The issue may be more serious than you think. One of the main causes of domestic problems is domestic – as in, housework. Who picks up the used newspapers? Who takes out the trash? Who will empty the dishwasher? Who walks the dog? Sound familiar? Neil Chethik polled 300 husbands across the age spectrum for his book, VoiceMale: What Husbands Really Think About Their Marriages, Their Wives, Sex, Housework and Commitment (Simon and Schuster, 2006). “Housework showed up right after money as the top issue of discord,” he said. “It was higher on the list than sex, higher than raising the children, ahead of every other issue you can name.” In other words, couples can build a happier marriage by finding better ways to share the mundane tasks of their life together.

Sometimes a wife clings to more than her share of the housework out of a need to meet the expectations – real or imagined – of her mother or friends. Even if her husband is willing, the quality of his help leaves something to be desired, in her mind. Or if a man prides himself in a spotless car, the way his dad always did, he may be against  letting his wife take on that task.

Blending our two worlds and creating a partnership of life and love sometimes comes down to changing how we wash the dishes, make the bed, or store the groceries. We can let go of our idea of perfection in order to accept the help of our spouse. Sharing tasks means more time at the end of the day for us to appreciate each other. It is about making our relationship a priority.

I Hate Being Black!!!

By Ayize Ma’at

The pain that black folks experience runs deep.  There have been hundreds of years of self-hate passed down from generation to generation in the black community.  The consequences of generational scars have been aptly coined Post Traumatic Slave Syndrome.  Neither you or I can escape it….it is what it is.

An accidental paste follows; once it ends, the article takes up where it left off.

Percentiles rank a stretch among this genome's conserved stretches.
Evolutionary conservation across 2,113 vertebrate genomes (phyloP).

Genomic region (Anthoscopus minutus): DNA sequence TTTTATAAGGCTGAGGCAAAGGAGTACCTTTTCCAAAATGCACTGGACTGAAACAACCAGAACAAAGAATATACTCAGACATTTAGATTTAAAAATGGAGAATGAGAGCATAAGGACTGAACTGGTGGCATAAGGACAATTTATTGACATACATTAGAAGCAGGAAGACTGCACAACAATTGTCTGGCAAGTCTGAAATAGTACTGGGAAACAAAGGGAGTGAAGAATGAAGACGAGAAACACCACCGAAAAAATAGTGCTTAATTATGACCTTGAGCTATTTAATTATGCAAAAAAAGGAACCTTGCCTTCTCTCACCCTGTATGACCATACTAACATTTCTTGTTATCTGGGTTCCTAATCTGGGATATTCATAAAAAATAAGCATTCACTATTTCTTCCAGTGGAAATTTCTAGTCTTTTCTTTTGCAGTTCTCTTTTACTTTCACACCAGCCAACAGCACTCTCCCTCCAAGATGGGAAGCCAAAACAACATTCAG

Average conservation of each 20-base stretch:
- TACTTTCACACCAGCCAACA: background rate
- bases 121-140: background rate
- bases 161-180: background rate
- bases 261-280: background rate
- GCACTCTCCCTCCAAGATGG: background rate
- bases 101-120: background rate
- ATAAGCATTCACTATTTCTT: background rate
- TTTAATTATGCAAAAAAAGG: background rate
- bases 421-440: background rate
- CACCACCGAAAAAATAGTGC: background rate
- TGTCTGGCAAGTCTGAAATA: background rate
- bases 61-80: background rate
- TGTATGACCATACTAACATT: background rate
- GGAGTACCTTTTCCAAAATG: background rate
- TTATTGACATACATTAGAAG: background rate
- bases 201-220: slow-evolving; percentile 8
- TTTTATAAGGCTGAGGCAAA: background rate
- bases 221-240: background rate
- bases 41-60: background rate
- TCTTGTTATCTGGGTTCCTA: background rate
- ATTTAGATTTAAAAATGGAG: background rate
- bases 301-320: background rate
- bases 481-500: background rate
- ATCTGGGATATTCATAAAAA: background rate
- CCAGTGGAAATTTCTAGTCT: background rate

While we all may deal with remnants of slavery in some form or fashion, it’s rare that you see or hear African Americans overtly dissociate from their race.  Many people develop maladaptive coping mechanisms (i.e. the mutation of nigger to nigga) to depersonalize the psycho-emotional pain attached to traumatic historical experiences.  In the above video you see a lot of that….denial, dissociation, and repression as a means of survival.

To all the folks who feel like they feel…THERE’S A BETTER WAY YALL.

Black is NOT synonymous with bad, ugly, painful, ghetto, dirty, cheap, or ridiculousness.


Genius was birthed out of blackness…from the womb of a black woman came the founders of science, mathematics, history, technology, and spirituality.  From the virility of a black man came the original architects, poets, professors, politicians, schools, etc.


It’s imperative that we all engage in a process of cognitive reframing by studying who we were, changing who we are, and realizing who we can be….so that we minimize the effects of Post Traumatic Slave Syndrome.  This is not a maybe….IT’S A MUST.

Greatness is awaiting all of us…

But we must take the first step toward it.  Embrace all of you as you put one foot in front of the other.

Hold your head high….and say….


Ayize & Aiyana Ma’at (founders of this site) are relationship experts and internet marketers who have been featured on the Oprah Winfrey Network, Dr. Drew’s Lifechangers, TV One, and other media outlets.  They are helping people build healthy relationships and build home based businesses.  To learn how you can MAKE MONEY while working from home CLICK HERE.  To get INDIVIDUAL or COUPLES  COACHING from Ayize & Aiyana Ma’at CLICK HERE.